Friday, February 16, 2007

An Unconvinient Truth - that is our country

It was chilly morning but I made myself ready to watch the much talked film "An unconvinient Truth".
Wow! I had to say when I came out of the all.

It was only Al Gore, the former vice-presiden of the US, who was speaking, in the form of a talk programme. In which he easily, technically, socially and humously described what the whole topic of global warming is. Adding some touching topic of his family and his experiteince worldwide, he proved himselfe more scientiests than a scientist.

I'm not going to review the film here. But let me say thit was indeed a must see film for all, for those who cares about the earth, the environement and the global warming.

There might be some politicla touches, when he subtly criticised the Bush governmetn for not listening to voices of ratifying Kyoto Protocol. But, I'm not criticising Bush if I say that it must be done in time, no matter which government comes in which country.

Lastly, I wondered, is there any single politician who can talk about the technicalities of global warming. The face and way of talking of our great "loktantrik" minsiter for Environment, Science and Technologies Man Bahadur Bishowakarma came in my mind. What will he be speaking if I ask him what is global warming. He might say, "When the seminar is gong on? In which country? You know, I'm very busy but I will certainly go. I believe it is a very important issue". F***
And it was a Army Day today.

Our glorious Gurkhas have shown how able they are when they were fighitng in full-scale agains "terrorists" and what achievements they have gained. This year, they are enjoying the full freedom of deploying in Tundikhel, where even the idols were plucked out and thrown out.

I come to believe the our army, if they failed to be anything, will certainly be best musicians. I salute them.


Thursday, February 15, 2007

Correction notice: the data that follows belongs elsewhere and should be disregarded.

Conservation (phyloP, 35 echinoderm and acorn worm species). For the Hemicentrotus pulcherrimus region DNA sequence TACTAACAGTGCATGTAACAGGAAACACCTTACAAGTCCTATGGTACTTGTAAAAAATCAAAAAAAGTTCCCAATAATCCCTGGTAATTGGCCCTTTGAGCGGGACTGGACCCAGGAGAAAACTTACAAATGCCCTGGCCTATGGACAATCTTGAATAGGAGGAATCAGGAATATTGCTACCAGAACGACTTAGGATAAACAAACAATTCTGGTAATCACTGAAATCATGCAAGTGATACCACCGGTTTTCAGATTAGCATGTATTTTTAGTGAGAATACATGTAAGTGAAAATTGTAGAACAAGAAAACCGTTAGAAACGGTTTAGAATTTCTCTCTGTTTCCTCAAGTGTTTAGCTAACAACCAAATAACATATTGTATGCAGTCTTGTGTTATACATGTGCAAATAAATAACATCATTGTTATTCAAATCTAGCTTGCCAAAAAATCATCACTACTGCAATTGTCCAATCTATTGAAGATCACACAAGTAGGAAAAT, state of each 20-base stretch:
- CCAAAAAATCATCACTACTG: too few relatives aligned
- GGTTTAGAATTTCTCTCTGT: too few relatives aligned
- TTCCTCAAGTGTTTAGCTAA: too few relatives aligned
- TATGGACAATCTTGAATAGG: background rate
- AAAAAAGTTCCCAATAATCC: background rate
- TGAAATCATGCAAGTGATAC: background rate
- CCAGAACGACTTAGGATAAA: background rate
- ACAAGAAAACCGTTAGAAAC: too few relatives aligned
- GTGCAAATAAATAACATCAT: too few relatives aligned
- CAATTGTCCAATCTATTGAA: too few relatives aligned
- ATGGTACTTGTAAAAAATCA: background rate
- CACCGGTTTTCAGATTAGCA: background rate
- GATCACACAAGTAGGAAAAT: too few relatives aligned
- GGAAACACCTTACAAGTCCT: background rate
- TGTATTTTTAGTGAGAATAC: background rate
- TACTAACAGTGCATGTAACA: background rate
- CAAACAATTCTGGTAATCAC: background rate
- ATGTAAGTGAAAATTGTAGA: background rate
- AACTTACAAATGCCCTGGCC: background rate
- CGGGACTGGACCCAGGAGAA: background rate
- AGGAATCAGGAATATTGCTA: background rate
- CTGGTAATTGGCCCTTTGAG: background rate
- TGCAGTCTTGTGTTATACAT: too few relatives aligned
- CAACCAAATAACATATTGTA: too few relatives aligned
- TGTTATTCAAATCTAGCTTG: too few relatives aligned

Today's bandh

The indigineous people today finally had to call Valley bandh, obviously to have thier say heard. There are thousand of reason sto applaud the April movment but I'm sorry to tell you it also taught us that you have to go for banth, some pelting of stones, some threatening to riders and drivers and some other "forceful" elements to make the government listen to you.

When the king Gyanendra was enjoying his "by-chance" regime directly after importring his valued advisors like Tulsi Giri and others, we thought that the kings are all miser to give what we ask. But this great "statesman" Girija Prasad Koirala broke the record of Gyanendra by not giving even in his second address to the nation. It was only a remix of the first version. Let it be.

And this led the indigineous people to go for this kind of unpopular ways of protesting for their demands. Their demands are all genuine they need to go for protests to get them fulfilled. But I belied those had to be addressed even before they were demanded, so that they could be managed in more "civilised" way.

And, I wonder why we are wasting our energy in demanding something which is now almost fulfilled. I don't think anybody again can seat on the hot seat without making Nepal a federal republic, with ethnic and regional autonomy now. Then why the fuss?

Wednesday, February 14, 2007

I promise, I will be regular here nowonwards

Oh my god!
I have had my blog here.
I will be regular, I swear.
I'm craving to blog in English....

Razen's personal life

Razen's personal life

Happy Valentine's Day !!!

Thursday, February 01, 2007

Tiger census planned in Nepal

Razen Manandhar

Kathmandu, January 31[2007]: